HEGINS – Tri-Valley School Board of Directors met early this month and had a heated discus- sion concerning curriculum.
During the committee of the whole meeting held March 9, at 6:30 p.m. Board Director Diane Dietrich, who is passionate about ensuring the students at Tri-Val- ley are able to have access to advanced placement (AP) courses led the discussion.
What sparked the discussion was action that was needed on the 2016-17 Tri-Valley High School Program of Studies Guide. A copy of the guide was distributed at the February meeting for the board to review and vote on in March.
Dietrich said the current AP courses offered are online courses with no actual instructors. She said students who are currently taking AP biology are really struggling and practically failing the course because it is near impossible to speak with the instructor who is based in Califor- nia. She said the cost of the course is very expensive and she would like to see more choices for stu- dents who wish to take AP cours- es. In her opinion, the biology AP
course is not working well for the district.
She referred to other neighbor- ing districts similar in size to Tri-Valley who offer their stu- dents more choices in AP courses.
“Why not remove the AP Biolo- gy course which isn’t working and offer it in house?” asked Dietrich. “It may be cost effective to offer it in house. Just like the AP calculus course, no one signed up for it this year so why not offer other math courses that could be added. The AP calculus might look good on the school performance profile, but no one is taking it.”
Superintendent Dr. Mark Sny- der said Dietrich’s statements weren’t all accurate. He said the AP psychology and AP English classes were being utilized.
“My concern for those courses are I was told they are not getting through all the material but are required to take tests,” said Diet- rich. “There is no instructor sup- port.”
Snyder said he would love to offer AP courses in house, but the district is limited with the num- ber of faculty on staff in order to offer AP courses in house.
“We are not criticizing teachers, we believe they can do the work here,” said Mark Dietrich, hus- band of Diane.
Dietrich also pointed out that she would like to see more elective courses offered to 10th grade stu- dents. She feels there should be more .25 credit courses offered.
Superintendent Dr. Mark Sny- der said there is no way to sched- ule more quarter credit electives. He said they have looked at it and it’s near impossible.
Dietrich would like to see more electives offered to ninth grade students too. She realizes there are required rotations, but she would like ninth grade students to have choices with electives.
“By ninth grade some students know what their interests are and they should be allowed to take oth- er courses that are offered,” said Dietrich.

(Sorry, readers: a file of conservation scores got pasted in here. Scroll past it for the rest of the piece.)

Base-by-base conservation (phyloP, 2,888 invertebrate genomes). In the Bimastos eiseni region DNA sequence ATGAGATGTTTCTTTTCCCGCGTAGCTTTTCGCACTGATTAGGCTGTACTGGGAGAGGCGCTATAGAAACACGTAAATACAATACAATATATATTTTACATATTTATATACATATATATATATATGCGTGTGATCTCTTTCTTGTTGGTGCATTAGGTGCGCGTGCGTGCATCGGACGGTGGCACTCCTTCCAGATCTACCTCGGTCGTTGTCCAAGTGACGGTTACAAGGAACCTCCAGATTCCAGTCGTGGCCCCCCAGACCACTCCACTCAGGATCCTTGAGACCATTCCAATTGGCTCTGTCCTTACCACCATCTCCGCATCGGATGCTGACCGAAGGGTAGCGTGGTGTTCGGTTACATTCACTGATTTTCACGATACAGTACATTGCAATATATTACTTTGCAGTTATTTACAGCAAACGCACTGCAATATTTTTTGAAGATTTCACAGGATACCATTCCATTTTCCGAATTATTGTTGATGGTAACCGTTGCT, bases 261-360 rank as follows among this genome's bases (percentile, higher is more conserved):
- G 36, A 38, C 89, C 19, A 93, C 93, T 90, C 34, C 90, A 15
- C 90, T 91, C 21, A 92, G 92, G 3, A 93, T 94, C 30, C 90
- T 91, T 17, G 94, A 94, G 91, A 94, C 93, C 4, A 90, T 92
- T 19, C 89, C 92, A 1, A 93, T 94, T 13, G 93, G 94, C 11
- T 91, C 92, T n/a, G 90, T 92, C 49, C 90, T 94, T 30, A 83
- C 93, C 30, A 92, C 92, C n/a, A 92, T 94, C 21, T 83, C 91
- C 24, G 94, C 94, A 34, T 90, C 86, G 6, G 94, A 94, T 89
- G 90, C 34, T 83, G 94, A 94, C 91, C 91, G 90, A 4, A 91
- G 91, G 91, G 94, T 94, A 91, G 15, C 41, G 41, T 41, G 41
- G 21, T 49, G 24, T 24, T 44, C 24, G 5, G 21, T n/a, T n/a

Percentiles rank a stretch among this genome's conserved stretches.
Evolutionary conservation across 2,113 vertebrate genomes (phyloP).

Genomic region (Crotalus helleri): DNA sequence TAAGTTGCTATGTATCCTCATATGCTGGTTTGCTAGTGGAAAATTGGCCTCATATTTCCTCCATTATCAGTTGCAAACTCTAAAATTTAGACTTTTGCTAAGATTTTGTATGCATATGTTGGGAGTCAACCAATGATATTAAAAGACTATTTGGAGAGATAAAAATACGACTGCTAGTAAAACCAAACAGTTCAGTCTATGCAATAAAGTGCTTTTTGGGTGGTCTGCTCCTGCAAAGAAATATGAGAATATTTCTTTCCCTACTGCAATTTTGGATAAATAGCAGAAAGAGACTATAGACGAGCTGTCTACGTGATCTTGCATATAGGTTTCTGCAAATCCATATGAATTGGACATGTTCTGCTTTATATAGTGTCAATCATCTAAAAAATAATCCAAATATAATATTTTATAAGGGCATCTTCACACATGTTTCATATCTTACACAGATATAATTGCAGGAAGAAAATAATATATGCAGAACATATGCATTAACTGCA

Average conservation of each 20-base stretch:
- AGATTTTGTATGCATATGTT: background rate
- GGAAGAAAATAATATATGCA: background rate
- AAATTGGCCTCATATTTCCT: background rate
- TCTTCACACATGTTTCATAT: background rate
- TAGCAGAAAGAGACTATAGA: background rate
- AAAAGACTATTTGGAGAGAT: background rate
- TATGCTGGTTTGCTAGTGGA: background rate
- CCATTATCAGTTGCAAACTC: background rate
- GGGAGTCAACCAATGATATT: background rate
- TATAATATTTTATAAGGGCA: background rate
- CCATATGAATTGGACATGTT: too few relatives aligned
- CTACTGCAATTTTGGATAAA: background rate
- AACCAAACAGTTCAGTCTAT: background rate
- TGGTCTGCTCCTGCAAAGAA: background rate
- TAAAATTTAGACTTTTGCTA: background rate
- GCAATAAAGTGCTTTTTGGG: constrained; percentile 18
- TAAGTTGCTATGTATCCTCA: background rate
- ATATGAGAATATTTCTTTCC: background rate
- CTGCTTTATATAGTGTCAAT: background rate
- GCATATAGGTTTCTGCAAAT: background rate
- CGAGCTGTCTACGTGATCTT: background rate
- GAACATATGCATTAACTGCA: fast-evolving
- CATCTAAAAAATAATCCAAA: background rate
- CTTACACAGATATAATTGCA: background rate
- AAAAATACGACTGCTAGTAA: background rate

Dietrich said she feels the course book shouldn’t just be handed out to the students and say here pick your courses.
“That is a lie,” said Dr. Snyder. “The guidance department meets with students and goes over the course selections and then meets with them again once they have made their selections.”
Dietrich apologized and said she wasn’t aware that guidance met with the students.
“I have confidence in Dr. Snyder that he is doing what is best for Tri-Valley,” said Board Director Roger Heidelbaugh. “It may not always be possible to offer every-
thing we would like to see, I too would love to see more offerings but I believe we are doing the best that we can at this time. I believe we need to have curriculum com- mittee meetings to consider all our options, but at this point I am fine with moving forward with the course selection booklet as it is.”
“I appreciate your feedback,” said Director Carl Shankweiler to Dietrich. “I have trouble with the need for AP courses. I went to col- lege with no credits going in and finished a trimester early. I wasn’t hurt by not going in with credits. I don’t see the idea of going in with credits as a necessity.”
The board and administration agreed they need to sit down and discuss all the facts and deter- mine what their options are mov- ing forward.
During the regular meeting of the board, Dietrich provided the only no vote against the 2016-17 program of studies guide.
In other business, the district has filled a vacancy on the school Board. The Rev. Curtis Zemencik has been appointed to fill the vacancy position in Hegins Town- ship East District – Region 1.
The school district will be sav- ing $116,000. The board adopted a parameters resolution from RBC Capital Markets. The refinancing of bonds on the latest construc- tion project will be a savings to the district.
The board voted to allow the administration to extend the pay- able date from March 31, to June 30, for the Tax and Revenue Antic- ipation Note, Series of 2015, in the amount of $5,000,000 from the Gratz Bank. The district had to establish a line of credit in order to keep the school open due to the state budget impasse.
Due to the closing of school on January 25, 26 and February 16, classes will be in session March 24, 29 and 30. In the event of addi- tional closures, the school year may be extended the required number of days in June.
The PSSA assessment testing will soon take place in the elemen- tary school.
English Language Arts for grades third and sixth will take place April 11-15; Math, April 18-22, for third and sixth grades and science, April 25-29 for fourth grade only.
“Parents can best prepare their children to take the PSSA tests by providing good nutritious food, insuring a good night sleep, and finally by telling their children to just relax and do their best,” said Gerald J. Anderson, elementary principal. “Please refrain from exerting too much pressure on your children to perform. This will only create anxiety and actu- ally reduce the children’s ability to perform. Relax and just do your best.”